Arno Holz

Holz, Arno

 

Born Apr. 26, 1863, in Rastenburg; died Oct. 26, 1929, in Berlin. German writer and literary critic.

With the collection of poems The Book of the Time (1886) Holz demonstrated an interest in sharp social contrasts. Together with J. Schlaf he published the collection of naturalistic short stories Papa Hamlet (1889; Holz used the pen name Bjarne P. Holmsen), the drama The Selicke Family (1890), and the collection of essays New Tracks (1892). Holz formulated the theoretical basis of naturalism in his work Art, Its Essence and Its Laws (vols. 1–2, 1891–92). Phantasus (parts 1–2, 1898–99), which is a narrative poem on cosmogonic themes, and such dramas as The Unknowable (1913) represent a turn to mysticism and expresionism.

WORKS

Werke, vols. 1–7. Neuwied am Rhein-Berlin, 1961–64.

REFERENCES

Istoriia nemetskoi literatury, vol. 4. Moscow, 1968. Pages 241–46.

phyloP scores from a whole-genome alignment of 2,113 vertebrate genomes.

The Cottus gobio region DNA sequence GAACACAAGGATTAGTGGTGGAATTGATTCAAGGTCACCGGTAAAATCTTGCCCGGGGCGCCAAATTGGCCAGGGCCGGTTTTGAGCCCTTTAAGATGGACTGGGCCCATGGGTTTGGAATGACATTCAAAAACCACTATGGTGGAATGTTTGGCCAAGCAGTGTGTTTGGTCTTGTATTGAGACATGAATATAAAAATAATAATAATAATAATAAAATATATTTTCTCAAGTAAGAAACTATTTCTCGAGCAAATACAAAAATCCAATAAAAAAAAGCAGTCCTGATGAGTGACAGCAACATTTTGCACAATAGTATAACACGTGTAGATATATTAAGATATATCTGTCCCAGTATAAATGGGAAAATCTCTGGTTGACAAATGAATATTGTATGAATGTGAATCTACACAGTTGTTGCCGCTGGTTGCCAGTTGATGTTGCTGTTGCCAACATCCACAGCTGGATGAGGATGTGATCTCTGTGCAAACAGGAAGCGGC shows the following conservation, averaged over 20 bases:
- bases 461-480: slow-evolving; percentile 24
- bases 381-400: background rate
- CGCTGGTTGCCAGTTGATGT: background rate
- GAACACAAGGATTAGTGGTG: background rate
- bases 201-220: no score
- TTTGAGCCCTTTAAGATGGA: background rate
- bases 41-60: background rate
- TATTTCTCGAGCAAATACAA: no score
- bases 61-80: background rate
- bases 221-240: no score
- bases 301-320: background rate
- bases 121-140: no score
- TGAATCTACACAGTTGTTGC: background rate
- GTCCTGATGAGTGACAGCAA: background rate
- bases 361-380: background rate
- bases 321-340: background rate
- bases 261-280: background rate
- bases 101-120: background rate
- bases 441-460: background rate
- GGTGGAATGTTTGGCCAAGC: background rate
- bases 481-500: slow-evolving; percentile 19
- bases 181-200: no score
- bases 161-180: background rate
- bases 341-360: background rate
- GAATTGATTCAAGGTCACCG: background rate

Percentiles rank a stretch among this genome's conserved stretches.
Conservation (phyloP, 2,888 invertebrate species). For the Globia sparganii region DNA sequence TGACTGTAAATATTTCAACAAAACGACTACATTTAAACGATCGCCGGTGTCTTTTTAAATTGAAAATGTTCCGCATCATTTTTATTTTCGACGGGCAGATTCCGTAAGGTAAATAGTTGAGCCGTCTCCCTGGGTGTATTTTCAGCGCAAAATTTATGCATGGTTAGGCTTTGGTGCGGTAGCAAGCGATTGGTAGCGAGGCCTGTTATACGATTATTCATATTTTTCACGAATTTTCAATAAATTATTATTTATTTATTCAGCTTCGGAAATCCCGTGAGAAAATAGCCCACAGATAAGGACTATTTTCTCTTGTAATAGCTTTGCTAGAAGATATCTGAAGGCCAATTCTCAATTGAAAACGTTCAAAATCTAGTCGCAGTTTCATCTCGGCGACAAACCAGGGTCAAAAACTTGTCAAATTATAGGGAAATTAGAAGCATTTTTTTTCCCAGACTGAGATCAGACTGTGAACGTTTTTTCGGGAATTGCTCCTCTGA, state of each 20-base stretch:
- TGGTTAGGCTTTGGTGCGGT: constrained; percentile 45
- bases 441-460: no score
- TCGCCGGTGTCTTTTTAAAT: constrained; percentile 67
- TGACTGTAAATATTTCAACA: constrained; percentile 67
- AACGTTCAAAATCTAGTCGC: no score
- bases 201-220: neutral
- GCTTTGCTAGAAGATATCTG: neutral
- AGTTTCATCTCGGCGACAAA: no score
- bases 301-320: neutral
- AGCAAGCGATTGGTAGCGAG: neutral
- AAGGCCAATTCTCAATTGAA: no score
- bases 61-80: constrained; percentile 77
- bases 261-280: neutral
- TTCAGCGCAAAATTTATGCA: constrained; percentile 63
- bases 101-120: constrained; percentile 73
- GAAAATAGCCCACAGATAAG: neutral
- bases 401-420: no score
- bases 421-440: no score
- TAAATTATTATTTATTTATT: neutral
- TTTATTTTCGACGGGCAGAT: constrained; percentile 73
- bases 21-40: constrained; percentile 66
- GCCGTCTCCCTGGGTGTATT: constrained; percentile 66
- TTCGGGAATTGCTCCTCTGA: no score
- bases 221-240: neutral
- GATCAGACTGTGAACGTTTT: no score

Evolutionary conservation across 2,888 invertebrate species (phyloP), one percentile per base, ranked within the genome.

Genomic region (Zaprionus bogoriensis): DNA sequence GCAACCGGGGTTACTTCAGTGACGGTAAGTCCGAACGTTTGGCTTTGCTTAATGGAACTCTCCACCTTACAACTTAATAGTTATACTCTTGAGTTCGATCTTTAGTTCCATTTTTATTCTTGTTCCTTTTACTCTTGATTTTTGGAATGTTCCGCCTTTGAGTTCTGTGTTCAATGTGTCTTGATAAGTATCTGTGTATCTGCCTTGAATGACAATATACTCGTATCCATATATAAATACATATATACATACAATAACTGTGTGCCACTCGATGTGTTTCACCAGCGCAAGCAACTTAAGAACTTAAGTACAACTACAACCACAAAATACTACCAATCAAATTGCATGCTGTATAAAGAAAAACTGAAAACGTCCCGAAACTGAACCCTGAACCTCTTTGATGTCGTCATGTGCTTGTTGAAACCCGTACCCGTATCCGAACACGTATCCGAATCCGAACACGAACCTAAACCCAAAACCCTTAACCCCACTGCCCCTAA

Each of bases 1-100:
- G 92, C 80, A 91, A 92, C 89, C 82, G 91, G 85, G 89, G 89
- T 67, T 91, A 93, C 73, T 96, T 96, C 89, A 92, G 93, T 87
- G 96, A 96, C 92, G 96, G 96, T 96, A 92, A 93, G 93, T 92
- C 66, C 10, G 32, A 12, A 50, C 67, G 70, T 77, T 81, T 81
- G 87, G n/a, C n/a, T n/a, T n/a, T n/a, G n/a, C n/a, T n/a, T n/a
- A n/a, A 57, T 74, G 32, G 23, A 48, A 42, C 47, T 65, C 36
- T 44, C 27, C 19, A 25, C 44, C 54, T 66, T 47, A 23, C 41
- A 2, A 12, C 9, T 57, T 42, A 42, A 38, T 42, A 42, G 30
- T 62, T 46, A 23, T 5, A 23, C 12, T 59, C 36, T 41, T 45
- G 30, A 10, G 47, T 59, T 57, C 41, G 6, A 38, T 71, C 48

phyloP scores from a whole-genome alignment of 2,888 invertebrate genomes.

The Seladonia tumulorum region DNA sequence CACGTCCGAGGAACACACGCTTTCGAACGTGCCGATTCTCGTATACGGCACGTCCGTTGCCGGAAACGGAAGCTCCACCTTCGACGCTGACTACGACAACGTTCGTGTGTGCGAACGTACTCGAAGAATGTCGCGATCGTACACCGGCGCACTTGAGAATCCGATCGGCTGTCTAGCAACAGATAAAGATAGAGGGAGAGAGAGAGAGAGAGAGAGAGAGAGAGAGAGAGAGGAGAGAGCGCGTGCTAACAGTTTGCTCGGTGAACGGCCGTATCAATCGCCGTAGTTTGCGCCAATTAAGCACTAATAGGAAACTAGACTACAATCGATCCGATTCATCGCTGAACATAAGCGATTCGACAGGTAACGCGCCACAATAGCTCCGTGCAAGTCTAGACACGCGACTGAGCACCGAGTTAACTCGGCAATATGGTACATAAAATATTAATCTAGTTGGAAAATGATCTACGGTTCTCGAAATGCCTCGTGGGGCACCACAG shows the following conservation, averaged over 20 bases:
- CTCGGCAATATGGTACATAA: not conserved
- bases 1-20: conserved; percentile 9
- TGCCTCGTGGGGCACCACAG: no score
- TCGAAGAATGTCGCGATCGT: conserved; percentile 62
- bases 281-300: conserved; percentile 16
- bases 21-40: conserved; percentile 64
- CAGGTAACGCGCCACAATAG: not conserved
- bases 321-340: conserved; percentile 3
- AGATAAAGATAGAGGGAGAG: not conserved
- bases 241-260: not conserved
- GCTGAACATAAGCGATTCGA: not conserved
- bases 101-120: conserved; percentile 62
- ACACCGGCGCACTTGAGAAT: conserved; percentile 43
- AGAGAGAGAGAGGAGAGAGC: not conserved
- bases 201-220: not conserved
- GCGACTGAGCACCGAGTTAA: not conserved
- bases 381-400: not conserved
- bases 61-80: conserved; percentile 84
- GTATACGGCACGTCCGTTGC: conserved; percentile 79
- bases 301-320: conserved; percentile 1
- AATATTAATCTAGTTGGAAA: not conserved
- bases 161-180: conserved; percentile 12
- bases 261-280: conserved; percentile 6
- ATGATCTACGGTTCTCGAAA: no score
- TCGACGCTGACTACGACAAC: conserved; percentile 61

Mehring, F. “Delo Gol’tsa.” In his book Literaturno-kriticheskie stat’i. Moscow-Leningrad, 1964. (Translated from German.)
Berthold, S. Der sogenannte “Konsequente Naturalismus” von A. Holz und J. Schlaf (dissertation). Bonn, 1967.
References in periodicals archive ?
In addition to Linda Simonis and Wilson, Gesine Schiewer's investigation of a tale by Arno Holz and Johannes Schlaf about familial rape is intriguing in its highlighting of the "literary" in a narrative where one might expect legal or daily discourse.
Casting his net more widely, Hettche provides a nicely differentiated summary of the three major currents in 'Grossstadtlyrik um 1890': the older poets of the Grunderzeit, Arno Holz and the Naturalists, and the Viennese Ferdinand von Saar.
Arno Holz is "der schwierige Kunder des Naturalismus," and Else Lasker-Schuler is "die Dichterin hochherzig ekstatisch-exotischer Gesange").
During the following seasons, Brahm's presentations included an important naturalist drama dealing with a degenerate family, Die Familie selicke (1890) by Arno Holz, as well as plays by Leo Tolstoy, Emile Zola, and August Strindberg.